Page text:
138 x 92 cm: Archival digital prints

The Birla Textile mill in Delhi was set up in 1920. Here G.D.Birla, one of the doyens of Indian industry, and a lifelong supporter of Gandhi, had a base. In 1996, the mill was ordered shut, along with other such mills, by the Supreme Court citing pollution laws. Lakhs of industrial workers were uprooted. The usage of the 90,000 sq meters of prime land was disputed till settled by the court in 2010. A shopping mall and commercial offices are now proposed here leading to a gain “of a few thousand crores,” for the company.

Capital has been a central idea in contemporary times. Markets, development, progress are all defined in economic terms. However for Gandhi, Capital does not exist in isolation to the relationship it has with humanity and ethics. He thought of it idealistically, as a means of servicing mankind, and posed it subservient to values like love, happiness, peace etc. In his world, Capital primarily derives power from an individual’s relationship to it, and not as an external entity alone. If “I like money” then can the idea of Capital be located outside that starting point?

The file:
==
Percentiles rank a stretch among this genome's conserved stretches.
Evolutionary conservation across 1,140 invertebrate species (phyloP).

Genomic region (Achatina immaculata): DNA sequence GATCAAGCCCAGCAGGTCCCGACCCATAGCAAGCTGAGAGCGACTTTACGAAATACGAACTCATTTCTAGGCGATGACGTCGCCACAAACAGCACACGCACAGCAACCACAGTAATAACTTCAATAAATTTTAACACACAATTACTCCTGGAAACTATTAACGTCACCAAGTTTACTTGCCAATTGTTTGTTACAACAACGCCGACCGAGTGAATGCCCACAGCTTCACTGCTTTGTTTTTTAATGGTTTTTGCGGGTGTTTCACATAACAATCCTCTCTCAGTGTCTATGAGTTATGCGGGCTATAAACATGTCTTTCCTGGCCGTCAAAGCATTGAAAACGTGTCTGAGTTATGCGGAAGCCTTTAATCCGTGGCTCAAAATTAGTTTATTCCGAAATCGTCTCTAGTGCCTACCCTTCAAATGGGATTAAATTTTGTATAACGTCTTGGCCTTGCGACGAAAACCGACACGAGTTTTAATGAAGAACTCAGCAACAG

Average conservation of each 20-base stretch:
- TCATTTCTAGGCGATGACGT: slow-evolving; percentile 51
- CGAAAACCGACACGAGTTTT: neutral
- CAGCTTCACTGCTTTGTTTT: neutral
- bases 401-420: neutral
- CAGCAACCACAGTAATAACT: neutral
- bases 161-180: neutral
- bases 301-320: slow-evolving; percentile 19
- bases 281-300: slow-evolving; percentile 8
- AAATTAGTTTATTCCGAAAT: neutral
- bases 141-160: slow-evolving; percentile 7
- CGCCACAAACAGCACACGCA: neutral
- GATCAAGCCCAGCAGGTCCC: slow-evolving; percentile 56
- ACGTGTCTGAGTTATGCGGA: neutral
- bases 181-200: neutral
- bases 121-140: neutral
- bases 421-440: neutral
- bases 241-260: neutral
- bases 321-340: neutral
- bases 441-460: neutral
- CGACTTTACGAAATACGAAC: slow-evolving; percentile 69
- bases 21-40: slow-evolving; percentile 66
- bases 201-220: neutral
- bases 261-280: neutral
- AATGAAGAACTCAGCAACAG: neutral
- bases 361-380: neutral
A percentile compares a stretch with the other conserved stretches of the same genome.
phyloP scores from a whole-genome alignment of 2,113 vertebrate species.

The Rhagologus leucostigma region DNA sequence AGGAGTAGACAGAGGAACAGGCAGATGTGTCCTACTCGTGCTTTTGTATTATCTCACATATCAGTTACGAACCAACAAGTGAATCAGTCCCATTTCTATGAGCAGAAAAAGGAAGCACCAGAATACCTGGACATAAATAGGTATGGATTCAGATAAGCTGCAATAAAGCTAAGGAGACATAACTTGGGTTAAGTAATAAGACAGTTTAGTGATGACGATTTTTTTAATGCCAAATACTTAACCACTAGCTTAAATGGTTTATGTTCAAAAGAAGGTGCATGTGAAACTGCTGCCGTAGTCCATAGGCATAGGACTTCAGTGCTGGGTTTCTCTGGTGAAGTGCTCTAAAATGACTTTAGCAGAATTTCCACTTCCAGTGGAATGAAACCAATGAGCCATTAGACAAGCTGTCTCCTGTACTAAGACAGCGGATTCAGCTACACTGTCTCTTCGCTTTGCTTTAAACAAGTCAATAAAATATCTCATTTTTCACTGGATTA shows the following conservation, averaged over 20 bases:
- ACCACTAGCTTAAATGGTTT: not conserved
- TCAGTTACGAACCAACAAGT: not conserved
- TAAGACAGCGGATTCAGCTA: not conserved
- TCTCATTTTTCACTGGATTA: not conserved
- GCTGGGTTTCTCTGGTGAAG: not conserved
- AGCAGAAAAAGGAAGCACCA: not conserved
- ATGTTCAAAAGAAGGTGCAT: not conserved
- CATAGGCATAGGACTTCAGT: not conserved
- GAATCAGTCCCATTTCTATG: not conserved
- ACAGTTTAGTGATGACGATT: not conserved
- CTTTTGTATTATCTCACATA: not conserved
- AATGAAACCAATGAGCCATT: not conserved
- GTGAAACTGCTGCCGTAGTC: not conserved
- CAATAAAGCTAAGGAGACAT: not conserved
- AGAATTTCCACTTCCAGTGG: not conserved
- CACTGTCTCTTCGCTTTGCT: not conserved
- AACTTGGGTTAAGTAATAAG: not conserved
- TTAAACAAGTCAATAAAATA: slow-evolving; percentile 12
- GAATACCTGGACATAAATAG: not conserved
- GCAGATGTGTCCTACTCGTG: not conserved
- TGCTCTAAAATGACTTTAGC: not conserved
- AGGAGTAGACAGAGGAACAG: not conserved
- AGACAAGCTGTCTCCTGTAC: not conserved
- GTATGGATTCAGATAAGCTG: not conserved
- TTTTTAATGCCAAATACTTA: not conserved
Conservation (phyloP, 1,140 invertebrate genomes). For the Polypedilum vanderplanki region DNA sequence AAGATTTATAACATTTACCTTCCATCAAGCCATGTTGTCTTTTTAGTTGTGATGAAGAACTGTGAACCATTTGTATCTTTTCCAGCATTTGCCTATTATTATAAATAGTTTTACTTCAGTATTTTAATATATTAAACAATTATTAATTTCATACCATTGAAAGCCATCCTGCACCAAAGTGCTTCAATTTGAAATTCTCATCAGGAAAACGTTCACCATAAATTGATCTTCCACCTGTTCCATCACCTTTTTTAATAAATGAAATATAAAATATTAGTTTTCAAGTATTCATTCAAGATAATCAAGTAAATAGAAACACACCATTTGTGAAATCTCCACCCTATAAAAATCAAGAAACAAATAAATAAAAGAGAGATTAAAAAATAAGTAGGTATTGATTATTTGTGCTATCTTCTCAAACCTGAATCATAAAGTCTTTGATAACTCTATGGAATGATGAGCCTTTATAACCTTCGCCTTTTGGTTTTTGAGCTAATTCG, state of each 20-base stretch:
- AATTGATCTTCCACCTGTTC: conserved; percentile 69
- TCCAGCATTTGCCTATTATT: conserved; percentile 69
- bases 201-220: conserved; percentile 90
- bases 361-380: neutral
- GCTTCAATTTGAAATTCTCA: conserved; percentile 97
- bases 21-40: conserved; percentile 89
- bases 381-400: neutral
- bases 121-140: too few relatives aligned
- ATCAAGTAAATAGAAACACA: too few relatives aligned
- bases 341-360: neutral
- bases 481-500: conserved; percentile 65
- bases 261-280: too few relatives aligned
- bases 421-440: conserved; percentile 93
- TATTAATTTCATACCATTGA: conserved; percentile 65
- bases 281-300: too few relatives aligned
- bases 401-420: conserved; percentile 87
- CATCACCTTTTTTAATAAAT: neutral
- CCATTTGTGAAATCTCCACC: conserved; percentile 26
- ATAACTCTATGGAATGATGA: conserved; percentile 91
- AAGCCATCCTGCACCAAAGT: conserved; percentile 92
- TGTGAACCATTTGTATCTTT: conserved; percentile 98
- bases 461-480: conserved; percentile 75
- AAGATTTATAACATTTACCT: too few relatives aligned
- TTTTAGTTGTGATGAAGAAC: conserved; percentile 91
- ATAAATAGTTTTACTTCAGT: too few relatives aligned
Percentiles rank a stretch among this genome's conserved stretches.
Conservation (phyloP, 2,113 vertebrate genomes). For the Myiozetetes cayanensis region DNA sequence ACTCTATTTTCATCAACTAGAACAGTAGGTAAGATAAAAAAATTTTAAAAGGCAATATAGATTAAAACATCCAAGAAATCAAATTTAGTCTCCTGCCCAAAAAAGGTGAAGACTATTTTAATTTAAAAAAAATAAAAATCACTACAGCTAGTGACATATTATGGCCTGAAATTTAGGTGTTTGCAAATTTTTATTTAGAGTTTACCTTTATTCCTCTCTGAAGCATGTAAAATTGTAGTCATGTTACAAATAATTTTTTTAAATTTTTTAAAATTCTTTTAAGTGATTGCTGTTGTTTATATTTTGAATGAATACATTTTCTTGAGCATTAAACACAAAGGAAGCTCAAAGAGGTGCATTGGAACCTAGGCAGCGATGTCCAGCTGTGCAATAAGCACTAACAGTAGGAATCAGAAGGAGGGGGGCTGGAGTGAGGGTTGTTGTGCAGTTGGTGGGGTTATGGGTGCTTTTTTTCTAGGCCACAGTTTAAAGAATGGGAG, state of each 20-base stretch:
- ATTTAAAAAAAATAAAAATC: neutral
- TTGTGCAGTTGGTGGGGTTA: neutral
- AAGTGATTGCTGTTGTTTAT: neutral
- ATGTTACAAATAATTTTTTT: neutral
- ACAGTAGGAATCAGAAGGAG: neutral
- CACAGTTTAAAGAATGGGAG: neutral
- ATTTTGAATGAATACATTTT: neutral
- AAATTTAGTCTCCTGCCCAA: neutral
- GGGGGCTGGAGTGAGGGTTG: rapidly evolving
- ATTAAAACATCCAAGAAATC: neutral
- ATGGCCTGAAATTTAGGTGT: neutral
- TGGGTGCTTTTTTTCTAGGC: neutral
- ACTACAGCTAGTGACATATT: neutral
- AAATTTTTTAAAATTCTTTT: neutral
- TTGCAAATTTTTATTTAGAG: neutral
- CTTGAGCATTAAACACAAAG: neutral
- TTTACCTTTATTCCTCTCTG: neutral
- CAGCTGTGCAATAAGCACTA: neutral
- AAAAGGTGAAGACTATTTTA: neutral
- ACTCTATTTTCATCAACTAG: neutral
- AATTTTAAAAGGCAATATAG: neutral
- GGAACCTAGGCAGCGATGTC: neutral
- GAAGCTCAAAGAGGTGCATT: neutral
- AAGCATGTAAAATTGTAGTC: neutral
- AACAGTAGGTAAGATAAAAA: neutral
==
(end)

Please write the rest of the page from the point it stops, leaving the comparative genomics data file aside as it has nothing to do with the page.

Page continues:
The works, Capital in Transition as well as Re-Value explore ideas of Capital, space and human values. While G.D. Birla’s first mill is now going to be turned into a shopping mall in Delhi, does it imply that Capital always wins, and that all decay is only a transitory space for its resurrection? Or is it that the ideas of Capital need to be rethought in Gandhian terms, in times when everything is revalued as a tradeable stock?

Ravi Agarwal